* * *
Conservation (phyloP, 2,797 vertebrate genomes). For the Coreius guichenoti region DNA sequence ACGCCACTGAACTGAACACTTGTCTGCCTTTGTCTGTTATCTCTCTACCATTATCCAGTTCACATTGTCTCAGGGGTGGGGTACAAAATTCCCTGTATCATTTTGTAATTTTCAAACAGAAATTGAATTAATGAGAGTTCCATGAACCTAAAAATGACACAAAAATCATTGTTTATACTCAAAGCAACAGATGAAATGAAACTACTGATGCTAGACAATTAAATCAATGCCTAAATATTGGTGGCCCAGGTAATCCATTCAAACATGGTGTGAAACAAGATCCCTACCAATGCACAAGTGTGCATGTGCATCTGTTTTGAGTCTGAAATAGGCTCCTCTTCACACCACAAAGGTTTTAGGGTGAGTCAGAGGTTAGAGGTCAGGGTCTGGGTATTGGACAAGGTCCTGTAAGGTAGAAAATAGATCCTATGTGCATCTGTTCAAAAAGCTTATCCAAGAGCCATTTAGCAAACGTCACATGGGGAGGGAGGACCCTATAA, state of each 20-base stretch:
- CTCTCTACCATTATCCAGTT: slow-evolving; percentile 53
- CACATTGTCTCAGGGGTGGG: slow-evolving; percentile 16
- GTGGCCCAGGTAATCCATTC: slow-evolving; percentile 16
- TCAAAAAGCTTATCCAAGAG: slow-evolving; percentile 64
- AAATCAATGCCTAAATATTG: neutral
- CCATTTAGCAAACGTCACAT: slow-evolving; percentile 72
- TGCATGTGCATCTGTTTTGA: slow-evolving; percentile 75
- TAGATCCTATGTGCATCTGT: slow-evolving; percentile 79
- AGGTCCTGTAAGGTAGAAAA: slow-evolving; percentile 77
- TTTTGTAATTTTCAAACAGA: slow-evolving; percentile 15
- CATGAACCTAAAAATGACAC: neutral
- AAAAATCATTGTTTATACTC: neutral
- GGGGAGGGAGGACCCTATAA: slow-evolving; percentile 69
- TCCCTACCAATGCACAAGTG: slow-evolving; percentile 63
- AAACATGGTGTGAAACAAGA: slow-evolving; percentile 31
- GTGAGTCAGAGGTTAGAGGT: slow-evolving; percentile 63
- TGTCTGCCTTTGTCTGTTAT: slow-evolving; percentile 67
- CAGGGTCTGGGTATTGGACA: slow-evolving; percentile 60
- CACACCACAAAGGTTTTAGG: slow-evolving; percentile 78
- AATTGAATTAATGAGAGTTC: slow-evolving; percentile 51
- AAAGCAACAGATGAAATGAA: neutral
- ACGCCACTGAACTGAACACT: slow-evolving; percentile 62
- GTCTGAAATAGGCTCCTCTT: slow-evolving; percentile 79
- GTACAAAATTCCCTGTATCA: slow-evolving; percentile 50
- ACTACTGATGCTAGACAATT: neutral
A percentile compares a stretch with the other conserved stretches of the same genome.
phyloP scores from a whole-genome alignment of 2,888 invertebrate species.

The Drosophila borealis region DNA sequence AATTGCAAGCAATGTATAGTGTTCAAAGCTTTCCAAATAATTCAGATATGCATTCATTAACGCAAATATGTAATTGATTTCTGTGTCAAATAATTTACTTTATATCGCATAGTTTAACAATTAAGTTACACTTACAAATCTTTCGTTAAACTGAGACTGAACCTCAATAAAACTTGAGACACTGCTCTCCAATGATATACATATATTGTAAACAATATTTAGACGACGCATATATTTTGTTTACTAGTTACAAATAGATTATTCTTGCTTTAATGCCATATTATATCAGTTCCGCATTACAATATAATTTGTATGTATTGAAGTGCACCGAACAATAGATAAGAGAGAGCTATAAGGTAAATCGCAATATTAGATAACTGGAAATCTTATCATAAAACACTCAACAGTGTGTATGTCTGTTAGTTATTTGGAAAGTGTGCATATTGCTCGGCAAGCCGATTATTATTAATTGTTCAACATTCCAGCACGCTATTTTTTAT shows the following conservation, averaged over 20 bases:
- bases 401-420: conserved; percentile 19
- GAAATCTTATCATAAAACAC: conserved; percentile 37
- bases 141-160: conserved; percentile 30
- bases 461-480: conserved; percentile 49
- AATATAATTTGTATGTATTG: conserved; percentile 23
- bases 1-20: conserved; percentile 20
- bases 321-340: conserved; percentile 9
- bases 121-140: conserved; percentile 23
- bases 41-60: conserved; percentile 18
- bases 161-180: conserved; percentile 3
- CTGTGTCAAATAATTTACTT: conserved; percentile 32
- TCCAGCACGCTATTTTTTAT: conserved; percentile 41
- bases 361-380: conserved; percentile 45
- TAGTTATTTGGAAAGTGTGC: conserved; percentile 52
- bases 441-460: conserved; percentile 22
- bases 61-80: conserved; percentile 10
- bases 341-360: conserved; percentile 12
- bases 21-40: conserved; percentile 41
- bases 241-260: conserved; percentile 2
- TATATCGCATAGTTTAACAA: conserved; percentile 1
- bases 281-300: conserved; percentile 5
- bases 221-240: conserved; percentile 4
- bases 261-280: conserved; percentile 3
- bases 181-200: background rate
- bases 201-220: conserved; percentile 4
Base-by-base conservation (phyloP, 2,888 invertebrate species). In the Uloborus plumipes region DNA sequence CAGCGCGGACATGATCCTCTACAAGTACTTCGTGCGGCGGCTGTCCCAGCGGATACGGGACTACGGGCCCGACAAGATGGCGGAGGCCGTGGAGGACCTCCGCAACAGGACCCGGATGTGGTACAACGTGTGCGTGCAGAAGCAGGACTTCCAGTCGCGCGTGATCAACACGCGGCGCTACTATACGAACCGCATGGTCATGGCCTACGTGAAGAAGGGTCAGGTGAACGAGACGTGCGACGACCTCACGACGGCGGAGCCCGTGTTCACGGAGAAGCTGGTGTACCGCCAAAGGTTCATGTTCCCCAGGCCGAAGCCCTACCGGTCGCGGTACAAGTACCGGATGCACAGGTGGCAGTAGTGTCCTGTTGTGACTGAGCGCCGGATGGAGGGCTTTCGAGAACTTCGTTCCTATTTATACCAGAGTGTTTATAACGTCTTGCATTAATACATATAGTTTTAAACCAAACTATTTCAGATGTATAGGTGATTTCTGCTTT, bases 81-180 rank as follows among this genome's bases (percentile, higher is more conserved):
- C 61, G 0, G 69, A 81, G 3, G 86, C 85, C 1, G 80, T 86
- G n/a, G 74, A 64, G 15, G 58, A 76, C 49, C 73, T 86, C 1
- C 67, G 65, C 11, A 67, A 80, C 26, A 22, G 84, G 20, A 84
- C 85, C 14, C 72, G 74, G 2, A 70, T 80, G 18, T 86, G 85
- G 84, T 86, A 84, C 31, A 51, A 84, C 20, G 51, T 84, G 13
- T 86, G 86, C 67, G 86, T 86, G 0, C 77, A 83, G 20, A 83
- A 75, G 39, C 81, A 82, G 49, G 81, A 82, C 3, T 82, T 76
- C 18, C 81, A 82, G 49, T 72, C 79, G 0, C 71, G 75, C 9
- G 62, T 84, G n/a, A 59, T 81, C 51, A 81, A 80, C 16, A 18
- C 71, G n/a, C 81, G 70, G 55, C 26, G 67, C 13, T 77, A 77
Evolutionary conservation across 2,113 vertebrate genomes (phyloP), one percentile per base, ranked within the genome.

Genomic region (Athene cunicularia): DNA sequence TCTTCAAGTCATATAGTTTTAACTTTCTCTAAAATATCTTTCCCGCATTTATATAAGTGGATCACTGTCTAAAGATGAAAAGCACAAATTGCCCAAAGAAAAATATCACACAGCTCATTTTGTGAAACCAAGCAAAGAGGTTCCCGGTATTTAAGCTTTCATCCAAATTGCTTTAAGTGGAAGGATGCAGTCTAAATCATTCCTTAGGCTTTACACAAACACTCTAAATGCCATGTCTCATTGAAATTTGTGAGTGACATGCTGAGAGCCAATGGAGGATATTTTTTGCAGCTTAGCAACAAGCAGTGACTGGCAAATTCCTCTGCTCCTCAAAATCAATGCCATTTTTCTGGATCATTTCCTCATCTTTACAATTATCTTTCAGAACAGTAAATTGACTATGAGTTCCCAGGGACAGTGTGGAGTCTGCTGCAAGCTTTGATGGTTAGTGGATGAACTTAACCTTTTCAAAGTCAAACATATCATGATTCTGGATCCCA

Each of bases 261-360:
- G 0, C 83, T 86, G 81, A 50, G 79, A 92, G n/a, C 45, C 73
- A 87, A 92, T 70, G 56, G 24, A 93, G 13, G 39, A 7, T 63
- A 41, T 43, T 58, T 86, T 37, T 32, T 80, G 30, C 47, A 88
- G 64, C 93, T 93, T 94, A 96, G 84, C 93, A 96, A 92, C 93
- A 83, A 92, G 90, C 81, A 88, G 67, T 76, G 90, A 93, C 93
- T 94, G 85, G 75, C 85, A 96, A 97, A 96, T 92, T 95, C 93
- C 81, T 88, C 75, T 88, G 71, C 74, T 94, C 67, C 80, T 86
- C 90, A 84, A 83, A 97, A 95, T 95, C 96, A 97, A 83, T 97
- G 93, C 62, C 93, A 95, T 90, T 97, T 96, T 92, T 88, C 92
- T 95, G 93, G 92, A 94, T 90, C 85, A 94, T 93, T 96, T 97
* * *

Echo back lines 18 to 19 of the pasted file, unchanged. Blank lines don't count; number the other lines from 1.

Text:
- TGTCTGCCTTTGTCTGTTAT: slow-evolving; percentile 67
- CAGGGTCTGGGTATTGGACA: slow-evolving; percentile 60